Yingluck's lawyer accuses bank of premature seizure of funds
published : 27 Jul 2017 at 17:56
writer: Aekarach Sattaburuth
A lawyer for former prime minister Yingluck Shinawatra has accused the Bangkok Bank of transferring her money to the Legal Execution Department without waiting for the court's decision on an application for an injunction.
Nopadol Laothong said on Thursday the department's bureau for civil judgment enforcement in Bangkok wrote to Ms Yingluck on July 18, informing her of its move to seize her assets as ordered by the Finance Ministry. Ms Yingluck received the letter on July 24, he said.
The bureau also informed Bangkok Bank that Ms Yingluck had seven accounts with its Soi Aree branch.
The Bangkok Bank had then written to inform her it had frozen her accounts and withdrawn the money to hand it over to the civil enforcement bureau as ordered, he said.
Other banks where Ms Yingluck had accounts had not reported if her money had been withdrawn, Mr Nopadol said.
Lawyer Nopadol Laothong
He had written all those involved and asked them to wait for a decision from the Administrative Court as he had earlier applied for a court injunction against the seizure order. He saw no reason for any rush to seize Ms Yingluck's assets.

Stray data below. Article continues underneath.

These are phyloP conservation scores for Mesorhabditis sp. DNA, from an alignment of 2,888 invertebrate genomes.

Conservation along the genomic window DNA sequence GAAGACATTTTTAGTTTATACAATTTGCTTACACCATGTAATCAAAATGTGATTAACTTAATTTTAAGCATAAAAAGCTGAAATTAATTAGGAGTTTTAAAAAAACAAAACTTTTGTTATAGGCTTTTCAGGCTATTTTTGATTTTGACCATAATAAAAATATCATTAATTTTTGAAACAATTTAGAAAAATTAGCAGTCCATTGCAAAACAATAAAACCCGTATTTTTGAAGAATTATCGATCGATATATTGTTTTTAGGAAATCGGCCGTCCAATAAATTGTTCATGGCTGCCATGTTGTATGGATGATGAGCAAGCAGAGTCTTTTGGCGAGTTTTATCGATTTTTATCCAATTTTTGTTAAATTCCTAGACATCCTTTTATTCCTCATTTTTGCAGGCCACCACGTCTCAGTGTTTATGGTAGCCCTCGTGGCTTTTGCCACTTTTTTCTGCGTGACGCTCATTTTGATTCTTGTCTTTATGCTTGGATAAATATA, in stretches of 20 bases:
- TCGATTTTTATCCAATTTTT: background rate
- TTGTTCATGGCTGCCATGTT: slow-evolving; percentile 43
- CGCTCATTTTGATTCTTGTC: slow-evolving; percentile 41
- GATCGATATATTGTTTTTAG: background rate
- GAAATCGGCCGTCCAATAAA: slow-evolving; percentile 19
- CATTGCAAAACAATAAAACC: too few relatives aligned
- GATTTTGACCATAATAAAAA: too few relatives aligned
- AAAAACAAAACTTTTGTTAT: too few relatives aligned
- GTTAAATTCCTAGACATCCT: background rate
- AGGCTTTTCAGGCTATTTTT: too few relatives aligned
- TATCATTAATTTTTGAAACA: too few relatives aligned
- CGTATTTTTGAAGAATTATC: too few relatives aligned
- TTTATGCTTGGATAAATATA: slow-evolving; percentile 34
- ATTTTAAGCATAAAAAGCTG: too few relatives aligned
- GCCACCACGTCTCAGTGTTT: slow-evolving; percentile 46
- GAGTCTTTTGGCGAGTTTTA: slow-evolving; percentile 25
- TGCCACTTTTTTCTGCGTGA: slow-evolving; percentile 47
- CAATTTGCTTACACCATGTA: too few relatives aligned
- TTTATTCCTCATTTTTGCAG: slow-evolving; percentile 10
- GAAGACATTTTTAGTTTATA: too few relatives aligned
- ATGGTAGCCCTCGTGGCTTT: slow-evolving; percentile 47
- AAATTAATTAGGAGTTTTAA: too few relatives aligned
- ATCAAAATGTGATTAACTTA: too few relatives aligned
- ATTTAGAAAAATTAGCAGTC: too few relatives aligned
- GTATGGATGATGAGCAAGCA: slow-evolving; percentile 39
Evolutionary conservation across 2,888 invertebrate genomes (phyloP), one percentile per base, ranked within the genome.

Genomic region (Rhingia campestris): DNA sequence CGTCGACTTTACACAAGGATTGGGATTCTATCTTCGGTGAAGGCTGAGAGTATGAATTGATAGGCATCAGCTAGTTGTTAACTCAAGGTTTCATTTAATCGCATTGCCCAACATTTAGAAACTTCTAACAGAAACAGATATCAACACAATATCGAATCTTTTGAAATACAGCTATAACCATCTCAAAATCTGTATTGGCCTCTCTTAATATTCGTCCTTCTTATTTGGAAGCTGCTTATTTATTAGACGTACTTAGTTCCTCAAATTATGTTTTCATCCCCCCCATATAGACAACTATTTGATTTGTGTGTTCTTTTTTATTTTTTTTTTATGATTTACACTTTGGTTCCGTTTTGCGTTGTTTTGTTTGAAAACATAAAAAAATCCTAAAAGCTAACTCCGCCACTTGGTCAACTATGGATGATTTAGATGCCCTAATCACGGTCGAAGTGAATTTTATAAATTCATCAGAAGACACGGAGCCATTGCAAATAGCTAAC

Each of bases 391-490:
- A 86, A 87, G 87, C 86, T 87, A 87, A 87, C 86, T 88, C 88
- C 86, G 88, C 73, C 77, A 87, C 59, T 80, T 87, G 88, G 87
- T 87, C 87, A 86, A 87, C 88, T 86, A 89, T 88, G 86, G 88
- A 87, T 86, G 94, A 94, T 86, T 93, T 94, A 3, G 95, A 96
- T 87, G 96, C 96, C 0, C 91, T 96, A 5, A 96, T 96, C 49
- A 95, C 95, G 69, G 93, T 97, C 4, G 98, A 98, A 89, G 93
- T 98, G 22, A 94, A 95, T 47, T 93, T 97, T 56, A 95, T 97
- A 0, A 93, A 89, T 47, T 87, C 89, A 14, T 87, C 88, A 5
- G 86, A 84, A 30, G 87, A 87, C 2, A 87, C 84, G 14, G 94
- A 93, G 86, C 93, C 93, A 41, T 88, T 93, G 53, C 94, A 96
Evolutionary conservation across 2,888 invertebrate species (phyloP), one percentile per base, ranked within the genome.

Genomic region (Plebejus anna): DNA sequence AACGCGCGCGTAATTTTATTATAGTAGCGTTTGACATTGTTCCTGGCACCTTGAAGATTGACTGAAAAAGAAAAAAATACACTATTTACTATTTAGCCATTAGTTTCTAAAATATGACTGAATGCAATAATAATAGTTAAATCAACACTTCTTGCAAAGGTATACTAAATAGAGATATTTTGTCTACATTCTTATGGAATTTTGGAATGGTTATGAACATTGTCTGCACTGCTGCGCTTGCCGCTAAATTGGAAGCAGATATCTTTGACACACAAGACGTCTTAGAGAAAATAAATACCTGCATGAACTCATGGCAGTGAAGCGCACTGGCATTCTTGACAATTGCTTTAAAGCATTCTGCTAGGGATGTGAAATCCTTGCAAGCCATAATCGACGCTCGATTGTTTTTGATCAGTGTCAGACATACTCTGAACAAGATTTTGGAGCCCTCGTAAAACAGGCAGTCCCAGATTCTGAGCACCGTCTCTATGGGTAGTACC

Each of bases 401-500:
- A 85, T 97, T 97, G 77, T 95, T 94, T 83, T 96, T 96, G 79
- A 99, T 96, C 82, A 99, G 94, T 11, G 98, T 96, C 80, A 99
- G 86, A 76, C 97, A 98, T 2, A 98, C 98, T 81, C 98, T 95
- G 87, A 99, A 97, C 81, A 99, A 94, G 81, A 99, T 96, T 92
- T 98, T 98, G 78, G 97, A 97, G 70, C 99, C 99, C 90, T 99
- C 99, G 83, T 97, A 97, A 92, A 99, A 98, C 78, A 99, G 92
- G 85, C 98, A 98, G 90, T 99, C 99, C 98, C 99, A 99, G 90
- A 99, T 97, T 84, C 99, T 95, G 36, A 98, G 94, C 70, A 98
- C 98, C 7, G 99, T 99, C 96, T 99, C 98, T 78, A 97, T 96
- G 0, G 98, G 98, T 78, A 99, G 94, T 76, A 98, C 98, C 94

"If an administrative organisation seizes assets without waiting for the court's consideration, will the judgment of the court remain meaningful?" Mr Nopadol said.
The Finance Ministry said on Monday it had submitted details of 12 bank accounts held in Ms Yingluck's name to the Legal Execution Department so action could be taken to seize her assets. The ministry would continue to identify her other assets.
The ministry's civil liabilities panel chaired by comptroller-general Manas Jaemwe decided the former prime minister must pay 35 billion baht of the estimated 530 billion baht in losses to the state incurred by her government's rice-pledging programme.
It said Ms Yingluck had to take responsibility for the loss from the 2012/13 and 2013-14 crop years, totalling 178 billion baht.
In line with the civil liabilities law, all persons responsible for damages must share the responsibility. In Ms Yingluck case, the panel decided she was responsible for 20% of the damages.
For the previous 2011/12 crop year and 2012 second crop, for which damages were set at 115 billion baht, the panel decided the former prime minister did not have to take responsibility as they occurred before she was warned by the National Anti-Corruption Commission, the Auditor-General's Office and Public Debt Management Office that the losses had already amounted to 200 billion baht.
Ms Yingluck is also facing a possible criminal penalty for negligence of duty involving the rice scheme.
The Supreme Court for Holders of Political Positions will rule on the case on Aug 25. If found guilty, she faces a prison term of up to 10 years, or she may ask the one-tier court to reconsider the case as allowed under the 2017 constitution.